Treaty 3

Treaty 3 was an agreement entered into on October 3, 1873, by Chief Mikiseesis (Little Eagle)[1] on behalf of the Ojibwe First Nations and Queen Victoria. The treaty involved a vast tract of Ojibwe territory, including large parts of what is now northwestern Ontario and a small part of eastern Manitoba, to the Government of Canada. Treaty 3 also provided for rights for the Waasaakode Anishinaabe ("light skinned Anishinaabe") and other Ojibwe, through a series of agreements signed over the next year.[2] The treaty was modified in 1875 when Nicolas Chatelain negotiated an adhesion that created a reserve, surveyed as reserve 16A, for Metis families connected to Mikiseesis' Rainy Lake Band. Reserve 16A and the Rainy Lake Band reserve were unified in 1967.[3]

It was the third in a series of eleven numbered treaties between the Crown and First Nation band governments. Despite being the third of these treaties it is more historically significant in that its text and terms served as the model for the remainder of the numbered treaties. Treaties 1 and 2 covered an area about the same size and had to be amended to reflect some of the developments arising out of the negotiation of Treaty 3. At the time that it was negotiated it was anticipated that the terms of Treaty 3 would serve as a model for future treaties and would require the amendment of Treaties 1 and 2.[4]

Treaty 3 has particular historical significance because of the litigation that ensued between the Crown in Right of Ontario and the Crown in Right of Canada over the significance of the treaty and the respective roles of Canada and the provinces in relation to aboriginal peoples. The first of these cases is St. Catherines Milling v. The Queen [5] which dealt with the question of the ownership of lands subject to a treaty (a question that was decided in favour of the Province). The second, The Dominion of Canada v The Province of Ontario,[6] dealt with the question of whether or not Ontario had to indemnify Canada for the expenses incurred in negotiating the treaty and the ongoing costs of fulfilling the treaty obligations. Canada lost this case as well with the Supreme Court of Canada and the Privy Council holding that Canada was responsible for Indian affairs and the welfare of Indians and that the treaty had been negotiated to achieve broad national purposes (such as the building of the transcontinental railway) rather than to benefit Ontario. The significance of these decisions is still a matter of discussion in the Canadian courts.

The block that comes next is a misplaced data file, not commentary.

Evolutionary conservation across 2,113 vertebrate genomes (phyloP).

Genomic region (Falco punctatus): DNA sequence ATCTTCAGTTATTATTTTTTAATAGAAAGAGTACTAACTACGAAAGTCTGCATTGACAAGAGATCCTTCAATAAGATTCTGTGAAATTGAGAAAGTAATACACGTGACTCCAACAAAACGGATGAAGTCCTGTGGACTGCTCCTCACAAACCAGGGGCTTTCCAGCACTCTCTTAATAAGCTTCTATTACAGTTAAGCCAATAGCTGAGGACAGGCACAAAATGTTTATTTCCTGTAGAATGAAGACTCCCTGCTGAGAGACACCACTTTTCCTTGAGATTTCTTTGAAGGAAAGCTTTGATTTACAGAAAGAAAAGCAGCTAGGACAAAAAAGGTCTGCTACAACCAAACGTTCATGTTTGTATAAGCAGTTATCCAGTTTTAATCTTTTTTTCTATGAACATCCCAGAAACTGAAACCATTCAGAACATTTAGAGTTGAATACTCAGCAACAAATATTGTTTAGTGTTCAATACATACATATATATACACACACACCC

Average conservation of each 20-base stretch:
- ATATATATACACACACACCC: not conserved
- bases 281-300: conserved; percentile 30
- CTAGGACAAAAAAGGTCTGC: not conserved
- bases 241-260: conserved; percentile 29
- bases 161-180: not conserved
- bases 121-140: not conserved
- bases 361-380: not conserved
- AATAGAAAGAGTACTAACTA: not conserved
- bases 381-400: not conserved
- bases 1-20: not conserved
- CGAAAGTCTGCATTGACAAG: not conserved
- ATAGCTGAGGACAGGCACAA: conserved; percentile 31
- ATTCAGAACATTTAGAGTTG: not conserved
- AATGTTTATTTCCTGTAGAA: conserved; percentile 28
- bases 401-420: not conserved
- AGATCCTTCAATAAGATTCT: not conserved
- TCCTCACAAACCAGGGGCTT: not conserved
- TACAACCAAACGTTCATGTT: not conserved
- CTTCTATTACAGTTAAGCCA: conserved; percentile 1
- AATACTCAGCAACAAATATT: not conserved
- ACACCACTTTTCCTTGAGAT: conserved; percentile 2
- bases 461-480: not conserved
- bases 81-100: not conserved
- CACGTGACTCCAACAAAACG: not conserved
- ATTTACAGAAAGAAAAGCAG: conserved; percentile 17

Treaty 3 is also significant as there exists a written record of the native peoples' understanding of the treaty. This is known as the Paypom document. It is a series of notes that were written for Chief Powassin during the treaty negotiations, and documents the promises that were made to the First Nations people. The promises in the Paypom document differ in a number of ways from the printed version available from the Canadian government.

Signatory First Nations (sorted by present day tribal affiliations)

See also


  1. ^ "Treaty #3 Metis | PDF | Indigenous Peoples of North America | Canadian Folklore".
  2. ^ W.E. Daugherty, "Treaty 3 Research Report" (1873). Indian and Northern Affairs, Canada, 1985.
  3. ^ McNab, David (1990). "Nicolas Chatelain". Dictionary of Canadian Biography. University of Toronto Press. pp. 187–88.
  4. ^ Letter from Minister of the Interior Campbell to Lieutenant-Governor Morris, 5 August 1873, Public Archives of Canada ("PAC"), RG10, Vol. 1904
  5. ^ St. Catherine's Milling and Lumber Company v The Queen [1888] UKPC 70, [1888] 14 AC 46 (12 December 1888), (P.C.) (on appeal from Ontario)
  6. ^ The Dominion of Canada v The Province of Ontario [1910] UKPC 40, [1910] AC 637 (29 July 1910), (P.C.) (on appeal from Canada)

External links

  • Paypom document- Original set of notes made for Chief Powasson at the signing of the treaty.

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